10 surprising signs you may have an iodine deficiency
If you’re looking for signs that you may have an iodine deficiency, you’re probably already familiar with common symptoms, such as brittle nails, weight gain and dry skin.
However, there are other less well-known symptoms that you should have on your radar. According to a study from The National Diet and Nutrition Survey (NDNS), women aged 19-64 years have, on average, 11% below the levels recommended for sufficient intake of the iodine mineral.
For women in midlife, hypothyroidism (or an underactive thyroid) where the thyroid gland is unable to make enough thyroid hormones, can increase or worsen during the menopause.
Surprising signs of iodine deficiency
A loss of physical strength
A sign that you might be deficient in iodine is physical weakness. Muscle weakness has various causes and is particularly common for women in midlife, as they start to lose muscle strength during and after the menopausal years, but low thyroid levels (often caused by iodine deficiency) can also impact the speed of muscle contractions and our energy levels.
Sudden changes in our skin are often the result of fluctuating hormone levels, but low levels of iodine can also impact skin cell regeneration in the lower layers of the skin, causing both dryness and flakiness.
A study from the Journal of Dermato-Endocrinology also shows that depleted levels of the thyroid hormone can impact the epidermal barrier function, which helps your skin to retain moisture and keep you looking glowy.
Low levels of iodine affect our thyroid’s influence on our metabolic rate, which might be why you’re feeling the cold more these days. According to a study from the Journal of Hypothyroidism, over 80% of people with low thyroid hormone levels (commonly caused by low iodine) feel more sensitive to the cold. This is down to the impact that low thyroid levels have on our basal metabolic rate, which dictates how our body uses energy.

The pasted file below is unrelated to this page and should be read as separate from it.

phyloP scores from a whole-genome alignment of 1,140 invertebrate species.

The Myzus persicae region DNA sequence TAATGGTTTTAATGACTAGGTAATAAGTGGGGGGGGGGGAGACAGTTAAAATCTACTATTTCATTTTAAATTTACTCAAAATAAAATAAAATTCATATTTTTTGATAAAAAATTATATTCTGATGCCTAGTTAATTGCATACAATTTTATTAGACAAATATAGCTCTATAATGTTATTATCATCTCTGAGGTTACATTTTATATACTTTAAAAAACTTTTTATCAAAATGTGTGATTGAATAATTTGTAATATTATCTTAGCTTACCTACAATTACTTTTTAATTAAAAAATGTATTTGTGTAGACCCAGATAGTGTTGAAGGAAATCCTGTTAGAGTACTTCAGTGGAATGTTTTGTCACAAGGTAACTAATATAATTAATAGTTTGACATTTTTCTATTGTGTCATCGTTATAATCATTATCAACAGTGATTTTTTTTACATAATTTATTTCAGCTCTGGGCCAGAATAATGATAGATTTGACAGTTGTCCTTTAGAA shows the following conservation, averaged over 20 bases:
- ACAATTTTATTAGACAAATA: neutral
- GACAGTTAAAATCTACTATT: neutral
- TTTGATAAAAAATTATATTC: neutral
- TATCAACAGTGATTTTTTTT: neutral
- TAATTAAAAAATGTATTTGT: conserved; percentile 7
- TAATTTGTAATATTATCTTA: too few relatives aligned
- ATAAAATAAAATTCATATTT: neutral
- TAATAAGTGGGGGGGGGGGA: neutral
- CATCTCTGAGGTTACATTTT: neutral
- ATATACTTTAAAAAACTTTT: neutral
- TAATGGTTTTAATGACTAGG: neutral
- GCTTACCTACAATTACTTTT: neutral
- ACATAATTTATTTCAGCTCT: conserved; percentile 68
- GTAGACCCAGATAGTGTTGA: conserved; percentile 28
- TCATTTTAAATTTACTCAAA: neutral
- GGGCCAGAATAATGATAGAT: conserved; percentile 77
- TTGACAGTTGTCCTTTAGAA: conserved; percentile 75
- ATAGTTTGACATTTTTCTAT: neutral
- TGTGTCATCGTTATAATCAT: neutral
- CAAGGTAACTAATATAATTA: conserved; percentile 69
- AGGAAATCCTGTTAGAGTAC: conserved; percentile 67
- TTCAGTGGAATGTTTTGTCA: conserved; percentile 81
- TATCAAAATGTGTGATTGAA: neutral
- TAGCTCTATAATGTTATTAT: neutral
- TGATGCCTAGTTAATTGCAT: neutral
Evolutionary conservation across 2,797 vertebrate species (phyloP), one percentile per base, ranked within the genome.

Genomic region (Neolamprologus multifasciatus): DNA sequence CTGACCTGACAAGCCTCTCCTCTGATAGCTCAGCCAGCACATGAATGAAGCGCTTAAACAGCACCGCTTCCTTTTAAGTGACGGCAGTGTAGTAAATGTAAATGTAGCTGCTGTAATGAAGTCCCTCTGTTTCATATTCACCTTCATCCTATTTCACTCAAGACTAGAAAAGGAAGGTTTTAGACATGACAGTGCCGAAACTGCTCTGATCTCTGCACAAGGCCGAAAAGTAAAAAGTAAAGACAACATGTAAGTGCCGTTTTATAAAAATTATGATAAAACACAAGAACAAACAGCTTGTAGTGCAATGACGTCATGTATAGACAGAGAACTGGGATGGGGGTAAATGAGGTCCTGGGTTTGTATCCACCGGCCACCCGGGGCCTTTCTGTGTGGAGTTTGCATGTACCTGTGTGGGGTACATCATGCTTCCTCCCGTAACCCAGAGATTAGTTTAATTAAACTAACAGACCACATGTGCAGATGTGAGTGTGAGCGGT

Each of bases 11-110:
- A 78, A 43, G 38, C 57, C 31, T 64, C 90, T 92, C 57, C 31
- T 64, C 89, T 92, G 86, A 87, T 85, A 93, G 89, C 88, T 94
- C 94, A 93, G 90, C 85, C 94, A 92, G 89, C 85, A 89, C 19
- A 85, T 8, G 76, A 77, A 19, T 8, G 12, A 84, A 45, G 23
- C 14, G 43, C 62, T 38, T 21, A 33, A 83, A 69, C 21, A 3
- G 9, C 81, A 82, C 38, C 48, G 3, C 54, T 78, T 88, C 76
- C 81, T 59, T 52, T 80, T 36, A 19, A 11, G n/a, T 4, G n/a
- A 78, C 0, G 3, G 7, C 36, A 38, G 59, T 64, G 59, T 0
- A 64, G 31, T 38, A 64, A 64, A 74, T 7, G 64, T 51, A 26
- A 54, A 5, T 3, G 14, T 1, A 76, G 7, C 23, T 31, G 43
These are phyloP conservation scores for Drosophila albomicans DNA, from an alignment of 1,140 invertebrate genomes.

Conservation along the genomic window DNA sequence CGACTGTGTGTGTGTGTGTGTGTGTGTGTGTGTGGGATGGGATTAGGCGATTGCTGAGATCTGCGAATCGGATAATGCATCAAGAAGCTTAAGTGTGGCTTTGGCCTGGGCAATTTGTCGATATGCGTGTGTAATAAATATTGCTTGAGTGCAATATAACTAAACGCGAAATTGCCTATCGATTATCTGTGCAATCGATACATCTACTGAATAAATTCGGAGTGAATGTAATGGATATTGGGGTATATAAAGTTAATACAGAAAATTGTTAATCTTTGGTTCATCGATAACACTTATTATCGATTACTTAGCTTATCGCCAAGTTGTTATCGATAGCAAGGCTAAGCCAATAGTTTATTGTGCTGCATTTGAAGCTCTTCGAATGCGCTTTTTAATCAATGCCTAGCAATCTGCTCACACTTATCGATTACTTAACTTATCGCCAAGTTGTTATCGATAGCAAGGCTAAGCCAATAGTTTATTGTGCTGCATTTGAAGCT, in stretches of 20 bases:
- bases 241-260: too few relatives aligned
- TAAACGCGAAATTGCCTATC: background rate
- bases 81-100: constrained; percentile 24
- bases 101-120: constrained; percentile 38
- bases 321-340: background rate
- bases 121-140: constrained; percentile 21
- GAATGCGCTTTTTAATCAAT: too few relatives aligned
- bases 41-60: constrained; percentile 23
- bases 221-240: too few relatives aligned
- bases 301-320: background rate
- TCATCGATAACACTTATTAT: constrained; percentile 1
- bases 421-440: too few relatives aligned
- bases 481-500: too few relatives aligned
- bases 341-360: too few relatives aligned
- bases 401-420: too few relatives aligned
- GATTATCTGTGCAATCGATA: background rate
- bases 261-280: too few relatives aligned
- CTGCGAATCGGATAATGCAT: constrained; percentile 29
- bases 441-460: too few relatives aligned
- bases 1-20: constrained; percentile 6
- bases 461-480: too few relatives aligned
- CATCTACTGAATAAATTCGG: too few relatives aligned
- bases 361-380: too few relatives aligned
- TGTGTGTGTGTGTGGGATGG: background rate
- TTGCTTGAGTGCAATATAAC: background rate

The impact that low levels of iodine have on our skin also affects the rate at which we sweat after a good workout. The moisture retained by our skin influences the amount that we perspire, so if our body is less willing to shed any more water, then we’ll end up sweating less – no matter how strenuous the activity.
Poor metabolic function
A common symptom of low iodine is weight gain, and this, in part, is because of the impact that an iodine deficiency has on our metabolism. According to a study in the Journal Thyroid, our thyroid hormones, which are linked to our basal metabolic rate and low levels of iodine can impact the speed at which our bodies burn energy. Over time, this can result in poor metabolic flexibility, which ultimately leads to putting on the pounds.
It may not be the most glamorous of topics, but iodine deficiency and constipation are closely linked. The impact that reduced iodine levels have on our thyroid hormones can result in obstructed bowel movements or constipation, according to a study by Innovation in Aging.
A swollen neck
Another sign that you may have an iodine deficiency is a swollen neck. When thyroid levels are too low, a swelling in the front of the neck develops – this is called goitre. In most cases, increasing your iodine levels can help decrease the size of the goitre, but if you suspect that you might have one, consult your GP as soon as possible. Having goitre can cause damage to your thyroid glands over an extended period of time.
Frog in your throat? A less well-known sign that you might have an iodine deficiency is a hoarse throat. A hoarse throat is a common symptom in patients with hypothyroidism, which we know can be closely linked to iodine deficiency.
Iodine deficiency has an impact on a range of bodily functions, but there are countless studies that show it has a huge impact on our cognitive abilities. Research from the Food, Science and Nutrition Journal shows that low levels of iodine impair cognitive function, which can result in memory loss, brain fog, and in some cases, contribute towards mental health problems, such as depression and anxiety.
Thyroid hormones control how our body uses energy. If hormone levels are low, this can actually lead to a loss of sex drive. Not only that, hypothyroidism can cause elevated levels of the hormone prolactin, contributing to vaginal dryness, which can make sex uncomfortable and painful.
How to increase your iodine levels
Thankfully, there are a few ways to keep our levels of iodine up. According to the NHS, good sources of iodine include cows’ milk and dairy products, eggs, sea fish and shellfish, but those following plant-based diets can also find fortified products such as almond and oat milks that come with added iodine, to keep their levels of the mineral up.
We also love Doctor Seaweed’s Weed & Wonderful iodine supplements to help top up levels. Save 20% with the code LIZLOVES at checkout.